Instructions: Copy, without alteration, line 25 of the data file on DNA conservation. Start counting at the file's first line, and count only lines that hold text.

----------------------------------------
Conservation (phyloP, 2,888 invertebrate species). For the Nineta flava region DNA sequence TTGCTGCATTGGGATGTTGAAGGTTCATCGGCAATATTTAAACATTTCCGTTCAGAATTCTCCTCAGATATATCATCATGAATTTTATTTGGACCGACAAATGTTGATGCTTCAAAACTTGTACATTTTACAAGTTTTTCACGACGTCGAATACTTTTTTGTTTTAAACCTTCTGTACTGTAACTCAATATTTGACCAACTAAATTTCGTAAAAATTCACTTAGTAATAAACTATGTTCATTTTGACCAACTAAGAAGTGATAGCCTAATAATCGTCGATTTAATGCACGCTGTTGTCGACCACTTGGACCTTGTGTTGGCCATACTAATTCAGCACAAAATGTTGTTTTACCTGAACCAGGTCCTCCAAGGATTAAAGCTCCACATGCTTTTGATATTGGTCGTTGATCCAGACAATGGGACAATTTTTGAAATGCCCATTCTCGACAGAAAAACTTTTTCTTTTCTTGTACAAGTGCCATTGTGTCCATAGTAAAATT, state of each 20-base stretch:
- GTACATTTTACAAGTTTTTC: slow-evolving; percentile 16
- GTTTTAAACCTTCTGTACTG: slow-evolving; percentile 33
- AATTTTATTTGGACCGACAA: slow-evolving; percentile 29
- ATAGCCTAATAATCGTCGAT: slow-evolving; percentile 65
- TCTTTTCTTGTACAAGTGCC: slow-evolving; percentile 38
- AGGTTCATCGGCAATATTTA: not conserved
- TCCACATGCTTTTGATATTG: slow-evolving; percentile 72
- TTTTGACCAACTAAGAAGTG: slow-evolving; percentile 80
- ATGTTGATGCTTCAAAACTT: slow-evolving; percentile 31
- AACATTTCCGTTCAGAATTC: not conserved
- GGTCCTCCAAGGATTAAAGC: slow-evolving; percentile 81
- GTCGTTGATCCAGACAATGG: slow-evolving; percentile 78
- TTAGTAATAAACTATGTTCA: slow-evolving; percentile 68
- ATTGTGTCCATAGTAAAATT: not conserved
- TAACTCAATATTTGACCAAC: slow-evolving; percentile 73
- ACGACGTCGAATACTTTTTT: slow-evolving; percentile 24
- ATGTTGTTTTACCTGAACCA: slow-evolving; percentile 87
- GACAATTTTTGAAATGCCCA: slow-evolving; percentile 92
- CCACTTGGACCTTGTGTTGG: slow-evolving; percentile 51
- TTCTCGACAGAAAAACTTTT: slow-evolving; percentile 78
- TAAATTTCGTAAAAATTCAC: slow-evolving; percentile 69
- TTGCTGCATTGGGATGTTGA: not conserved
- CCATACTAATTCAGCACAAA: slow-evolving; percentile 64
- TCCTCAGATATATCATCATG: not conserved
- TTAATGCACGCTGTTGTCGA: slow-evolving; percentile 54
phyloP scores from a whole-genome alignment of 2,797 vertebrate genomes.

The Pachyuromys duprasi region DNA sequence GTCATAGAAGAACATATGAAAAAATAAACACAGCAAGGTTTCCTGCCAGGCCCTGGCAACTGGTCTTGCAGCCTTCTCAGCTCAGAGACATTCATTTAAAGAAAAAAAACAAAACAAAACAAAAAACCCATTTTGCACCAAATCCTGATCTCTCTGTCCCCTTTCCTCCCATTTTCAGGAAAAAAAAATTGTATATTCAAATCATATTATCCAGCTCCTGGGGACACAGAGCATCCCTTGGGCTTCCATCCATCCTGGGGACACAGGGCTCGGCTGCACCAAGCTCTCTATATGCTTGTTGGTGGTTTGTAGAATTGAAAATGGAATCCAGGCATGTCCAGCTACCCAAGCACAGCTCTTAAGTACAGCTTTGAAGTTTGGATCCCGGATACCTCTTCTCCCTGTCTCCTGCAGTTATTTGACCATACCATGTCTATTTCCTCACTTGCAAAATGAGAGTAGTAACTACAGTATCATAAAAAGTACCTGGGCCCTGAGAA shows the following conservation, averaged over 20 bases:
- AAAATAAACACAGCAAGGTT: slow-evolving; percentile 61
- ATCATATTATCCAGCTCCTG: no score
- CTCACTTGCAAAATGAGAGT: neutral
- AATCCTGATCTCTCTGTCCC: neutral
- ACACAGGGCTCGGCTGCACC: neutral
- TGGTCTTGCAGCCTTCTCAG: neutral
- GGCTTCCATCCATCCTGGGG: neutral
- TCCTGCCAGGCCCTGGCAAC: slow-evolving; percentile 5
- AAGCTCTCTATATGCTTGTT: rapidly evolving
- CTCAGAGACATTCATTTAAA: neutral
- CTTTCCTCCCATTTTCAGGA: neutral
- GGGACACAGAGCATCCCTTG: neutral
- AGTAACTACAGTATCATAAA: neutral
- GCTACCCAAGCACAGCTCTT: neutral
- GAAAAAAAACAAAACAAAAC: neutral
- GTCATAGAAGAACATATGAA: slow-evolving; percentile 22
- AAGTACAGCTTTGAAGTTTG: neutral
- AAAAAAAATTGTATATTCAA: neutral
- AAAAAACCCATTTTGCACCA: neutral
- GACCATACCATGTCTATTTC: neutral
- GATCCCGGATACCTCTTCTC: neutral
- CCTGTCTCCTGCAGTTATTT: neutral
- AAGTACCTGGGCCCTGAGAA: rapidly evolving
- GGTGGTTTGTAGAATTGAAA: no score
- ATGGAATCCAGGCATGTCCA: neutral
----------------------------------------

- TCCTCAGATATATCATCATG: not conserved